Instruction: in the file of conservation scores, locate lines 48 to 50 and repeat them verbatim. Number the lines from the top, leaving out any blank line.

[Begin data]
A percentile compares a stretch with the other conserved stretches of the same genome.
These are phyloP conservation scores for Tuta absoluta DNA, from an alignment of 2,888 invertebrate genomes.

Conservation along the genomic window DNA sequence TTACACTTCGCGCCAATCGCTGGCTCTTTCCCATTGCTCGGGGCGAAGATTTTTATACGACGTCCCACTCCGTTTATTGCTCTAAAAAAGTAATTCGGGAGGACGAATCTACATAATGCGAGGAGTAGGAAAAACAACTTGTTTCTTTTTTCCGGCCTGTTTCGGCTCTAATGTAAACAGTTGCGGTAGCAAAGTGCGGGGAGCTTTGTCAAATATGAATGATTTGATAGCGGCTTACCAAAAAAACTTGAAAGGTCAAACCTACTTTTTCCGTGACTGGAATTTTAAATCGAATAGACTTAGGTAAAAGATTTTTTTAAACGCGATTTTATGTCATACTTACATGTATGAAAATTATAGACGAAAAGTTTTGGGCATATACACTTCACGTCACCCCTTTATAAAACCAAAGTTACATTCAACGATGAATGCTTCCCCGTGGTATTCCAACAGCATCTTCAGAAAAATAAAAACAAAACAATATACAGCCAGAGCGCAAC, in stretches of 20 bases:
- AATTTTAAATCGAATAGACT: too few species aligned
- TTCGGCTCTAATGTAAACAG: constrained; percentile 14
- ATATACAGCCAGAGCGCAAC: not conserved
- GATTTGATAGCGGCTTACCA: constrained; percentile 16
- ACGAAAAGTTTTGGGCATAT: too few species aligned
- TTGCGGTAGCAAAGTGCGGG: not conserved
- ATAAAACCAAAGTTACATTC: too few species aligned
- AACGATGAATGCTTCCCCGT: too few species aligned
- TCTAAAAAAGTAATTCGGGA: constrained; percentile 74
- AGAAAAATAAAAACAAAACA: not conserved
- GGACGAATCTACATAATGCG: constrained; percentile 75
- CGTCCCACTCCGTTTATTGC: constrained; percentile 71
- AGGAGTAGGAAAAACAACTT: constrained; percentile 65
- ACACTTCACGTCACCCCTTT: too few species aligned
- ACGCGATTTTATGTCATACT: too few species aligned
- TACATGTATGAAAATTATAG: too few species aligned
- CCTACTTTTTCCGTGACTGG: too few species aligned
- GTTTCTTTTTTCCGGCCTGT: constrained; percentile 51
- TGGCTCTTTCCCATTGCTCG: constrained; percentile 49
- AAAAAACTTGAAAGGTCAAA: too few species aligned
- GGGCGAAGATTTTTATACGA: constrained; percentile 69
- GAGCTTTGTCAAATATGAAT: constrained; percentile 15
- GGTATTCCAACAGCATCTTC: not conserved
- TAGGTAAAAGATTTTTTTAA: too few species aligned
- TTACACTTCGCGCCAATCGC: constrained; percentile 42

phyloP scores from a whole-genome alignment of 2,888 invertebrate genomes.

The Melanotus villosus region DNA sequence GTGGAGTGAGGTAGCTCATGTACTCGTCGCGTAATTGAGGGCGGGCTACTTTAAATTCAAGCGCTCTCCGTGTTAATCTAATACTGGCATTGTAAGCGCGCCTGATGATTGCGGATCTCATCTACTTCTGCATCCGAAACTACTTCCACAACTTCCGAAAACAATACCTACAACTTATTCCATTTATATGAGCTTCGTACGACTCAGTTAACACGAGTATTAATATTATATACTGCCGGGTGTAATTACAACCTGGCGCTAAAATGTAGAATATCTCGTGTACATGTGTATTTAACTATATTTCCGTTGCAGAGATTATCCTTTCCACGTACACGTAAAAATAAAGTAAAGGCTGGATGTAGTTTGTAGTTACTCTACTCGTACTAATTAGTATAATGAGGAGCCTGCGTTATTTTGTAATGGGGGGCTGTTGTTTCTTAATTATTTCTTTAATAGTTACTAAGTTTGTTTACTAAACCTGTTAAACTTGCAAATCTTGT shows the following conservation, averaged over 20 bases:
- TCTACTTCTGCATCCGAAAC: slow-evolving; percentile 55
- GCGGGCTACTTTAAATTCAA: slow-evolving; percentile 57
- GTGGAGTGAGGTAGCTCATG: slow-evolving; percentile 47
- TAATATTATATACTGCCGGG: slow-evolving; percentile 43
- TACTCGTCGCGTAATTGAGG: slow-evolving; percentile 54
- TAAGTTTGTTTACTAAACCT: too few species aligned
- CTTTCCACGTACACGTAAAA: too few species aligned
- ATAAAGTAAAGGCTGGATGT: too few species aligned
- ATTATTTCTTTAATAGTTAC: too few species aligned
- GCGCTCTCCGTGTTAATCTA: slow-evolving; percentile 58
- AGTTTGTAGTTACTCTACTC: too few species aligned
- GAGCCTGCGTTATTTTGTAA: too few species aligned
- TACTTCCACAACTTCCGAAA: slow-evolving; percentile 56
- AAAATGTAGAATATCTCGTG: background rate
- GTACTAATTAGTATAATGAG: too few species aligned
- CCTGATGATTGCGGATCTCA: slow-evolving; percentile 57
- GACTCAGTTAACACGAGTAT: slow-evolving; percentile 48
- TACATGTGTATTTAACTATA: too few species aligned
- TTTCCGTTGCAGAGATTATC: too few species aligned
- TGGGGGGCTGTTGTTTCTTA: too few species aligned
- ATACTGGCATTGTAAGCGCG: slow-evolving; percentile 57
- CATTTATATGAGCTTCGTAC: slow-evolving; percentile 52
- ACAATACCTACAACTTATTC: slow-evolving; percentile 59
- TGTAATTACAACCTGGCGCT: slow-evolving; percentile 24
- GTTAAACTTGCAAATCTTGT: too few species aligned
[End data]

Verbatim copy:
- TACATGTGTATTTAACTATA: too few species aligned
- TTTCCGTTGCAGAGATTATC: too few species aligned
- TGGGGGGCTGTTGTTTCTTA: too few species aligned